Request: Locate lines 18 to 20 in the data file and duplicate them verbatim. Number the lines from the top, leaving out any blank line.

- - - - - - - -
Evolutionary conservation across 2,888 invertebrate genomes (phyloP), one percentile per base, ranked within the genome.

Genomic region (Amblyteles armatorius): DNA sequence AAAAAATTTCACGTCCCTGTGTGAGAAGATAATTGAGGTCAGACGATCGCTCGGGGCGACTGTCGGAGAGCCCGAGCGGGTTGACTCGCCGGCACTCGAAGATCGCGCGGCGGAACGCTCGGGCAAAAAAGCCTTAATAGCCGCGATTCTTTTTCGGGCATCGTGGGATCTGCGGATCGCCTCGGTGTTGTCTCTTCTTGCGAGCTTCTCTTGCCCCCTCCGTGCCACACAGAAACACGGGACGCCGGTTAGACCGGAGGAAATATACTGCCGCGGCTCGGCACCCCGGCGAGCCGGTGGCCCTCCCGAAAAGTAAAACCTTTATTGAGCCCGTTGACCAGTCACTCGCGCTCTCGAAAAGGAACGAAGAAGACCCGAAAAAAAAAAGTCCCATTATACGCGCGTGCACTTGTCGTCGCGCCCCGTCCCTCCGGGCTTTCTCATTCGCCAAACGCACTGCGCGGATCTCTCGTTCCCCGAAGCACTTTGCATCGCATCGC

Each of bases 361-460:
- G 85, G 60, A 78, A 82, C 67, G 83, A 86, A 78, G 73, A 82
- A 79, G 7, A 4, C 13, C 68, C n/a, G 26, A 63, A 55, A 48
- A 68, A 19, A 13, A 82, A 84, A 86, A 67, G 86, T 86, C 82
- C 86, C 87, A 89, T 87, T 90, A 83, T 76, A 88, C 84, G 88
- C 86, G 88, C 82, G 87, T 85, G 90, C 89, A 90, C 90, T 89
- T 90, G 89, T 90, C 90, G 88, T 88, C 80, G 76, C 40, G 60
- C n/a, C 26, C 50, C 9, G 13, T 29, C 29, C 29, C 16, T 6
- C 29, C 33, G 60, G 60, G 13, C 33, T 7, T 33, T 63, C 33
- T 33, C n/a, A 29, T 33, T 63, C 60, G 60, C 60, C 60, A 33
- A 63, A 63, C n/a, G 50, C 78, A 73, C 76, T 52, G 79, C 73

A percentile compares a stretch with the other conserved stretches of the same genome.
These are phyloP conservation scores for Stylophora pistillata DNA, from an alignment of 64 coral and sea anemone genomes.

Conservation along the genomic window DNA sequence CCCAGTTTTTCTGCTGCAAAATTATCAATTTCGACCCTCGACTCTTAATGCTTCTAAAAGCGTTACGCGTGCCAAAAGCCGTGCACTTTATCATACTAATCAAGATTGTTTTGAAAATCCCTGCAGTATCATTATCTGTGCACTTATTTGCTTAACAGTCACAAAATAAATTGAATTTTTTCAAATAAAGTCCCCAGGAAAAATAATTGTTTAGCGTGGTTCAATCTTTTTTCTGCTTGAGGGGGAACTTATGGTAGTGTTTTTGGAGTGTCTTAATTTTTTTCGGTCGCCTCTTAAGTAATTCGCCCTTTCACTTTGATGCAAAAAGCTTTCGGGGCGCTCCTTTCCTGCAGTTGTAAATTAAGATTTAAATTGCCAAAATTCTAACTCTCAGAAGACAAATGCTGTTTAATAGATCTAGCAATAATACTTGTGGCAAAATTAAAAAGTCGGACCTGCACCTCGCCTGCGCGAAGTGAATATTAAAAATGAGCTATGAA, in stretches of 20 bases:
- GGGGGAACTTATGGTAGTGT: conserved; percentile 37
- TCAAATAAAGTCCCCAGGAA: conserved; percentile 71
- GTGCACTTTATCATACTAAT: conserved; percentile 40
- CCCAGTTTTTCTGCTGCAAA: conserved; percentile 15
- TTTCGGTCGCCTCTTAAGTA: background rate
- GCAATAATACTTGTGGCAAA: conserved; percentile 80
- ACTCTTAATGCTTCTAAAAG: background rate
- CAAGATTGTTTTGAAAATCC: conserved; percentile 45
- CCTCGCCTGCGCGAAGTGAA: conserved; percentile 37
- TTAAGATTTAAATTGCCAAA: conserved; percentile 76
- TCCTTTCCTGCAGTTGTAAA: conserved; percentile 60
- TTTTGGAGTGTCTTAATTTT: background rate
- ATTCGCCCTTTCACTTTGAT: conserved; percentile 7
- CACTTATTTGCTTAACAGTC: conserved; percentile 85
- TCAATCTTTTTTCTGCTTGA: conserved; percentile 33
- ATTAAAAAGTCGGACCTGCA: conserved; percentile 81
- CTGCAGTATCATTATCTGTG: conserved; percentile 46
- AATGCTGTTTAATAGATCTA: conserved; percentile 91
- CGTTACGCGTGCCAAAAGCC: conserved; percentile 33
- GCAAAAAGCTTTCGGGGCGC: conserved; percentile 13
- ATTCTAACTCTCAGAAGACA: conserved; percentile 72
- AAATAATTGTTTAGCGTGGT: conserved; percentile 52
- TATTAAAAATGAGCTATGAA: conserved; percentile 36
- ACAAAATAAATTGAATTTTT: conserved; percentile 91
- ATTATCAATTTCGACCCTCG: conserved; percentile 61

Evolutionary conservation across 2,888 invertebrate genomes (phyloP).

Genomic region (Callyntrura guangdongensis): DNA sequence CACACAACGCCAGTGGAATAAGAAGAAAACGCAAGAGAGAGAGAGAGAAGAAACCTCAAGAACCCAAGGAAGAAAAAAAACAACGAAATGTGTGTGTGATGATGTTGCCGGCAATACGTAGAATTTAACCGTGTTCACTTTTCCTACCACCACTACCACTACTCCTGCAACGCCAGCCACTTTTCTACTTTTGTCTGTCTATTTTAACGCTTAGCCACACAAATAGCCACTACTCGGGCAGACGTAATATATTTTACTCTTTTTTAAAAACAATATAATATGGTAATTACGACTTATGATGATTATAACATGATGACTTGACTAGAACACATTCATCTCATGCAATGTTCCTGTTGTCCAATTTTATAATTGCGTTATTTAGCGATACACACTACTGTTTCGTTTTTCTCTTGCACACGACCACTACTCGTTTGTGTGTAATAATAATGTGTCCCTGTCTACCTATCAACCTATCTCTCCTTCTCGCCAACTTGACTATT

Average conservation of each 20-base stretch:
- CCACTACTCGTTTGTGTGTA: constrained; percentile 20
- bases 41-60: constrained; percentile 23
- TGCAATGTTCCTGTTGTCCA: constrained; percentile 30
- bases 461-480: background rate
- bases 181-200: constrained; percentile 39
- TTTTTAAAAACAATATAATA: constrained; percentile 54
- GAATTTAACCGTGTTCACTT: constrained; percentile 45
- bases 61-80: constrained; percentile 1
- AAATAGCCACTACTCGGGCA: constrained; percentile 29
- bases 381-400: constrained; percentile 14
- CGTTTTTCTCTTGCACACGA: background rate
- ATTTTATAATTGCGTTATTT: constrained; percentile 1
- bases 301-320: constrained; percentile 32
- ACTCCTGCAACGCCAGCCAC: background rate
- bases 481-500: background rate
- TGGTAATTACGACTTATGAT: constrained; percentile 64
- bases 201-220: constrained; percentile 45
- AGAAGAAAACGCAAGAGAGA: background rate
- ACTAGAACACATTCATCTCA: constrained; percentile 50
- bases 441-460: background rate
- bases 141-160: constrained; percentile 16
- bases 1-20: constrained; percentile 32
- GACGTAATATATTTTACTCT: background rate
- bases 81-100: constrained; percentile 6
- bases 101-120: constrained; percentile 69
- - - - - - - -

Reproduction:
- TCAAATAAAGTCCCCAGGAA: conserved; percentile 71
- GTGCACTTTATCATACTAAT: conserved; percentile 40
- CCCAGTTTTTCTGCTGCAAA: conserved; percentile 15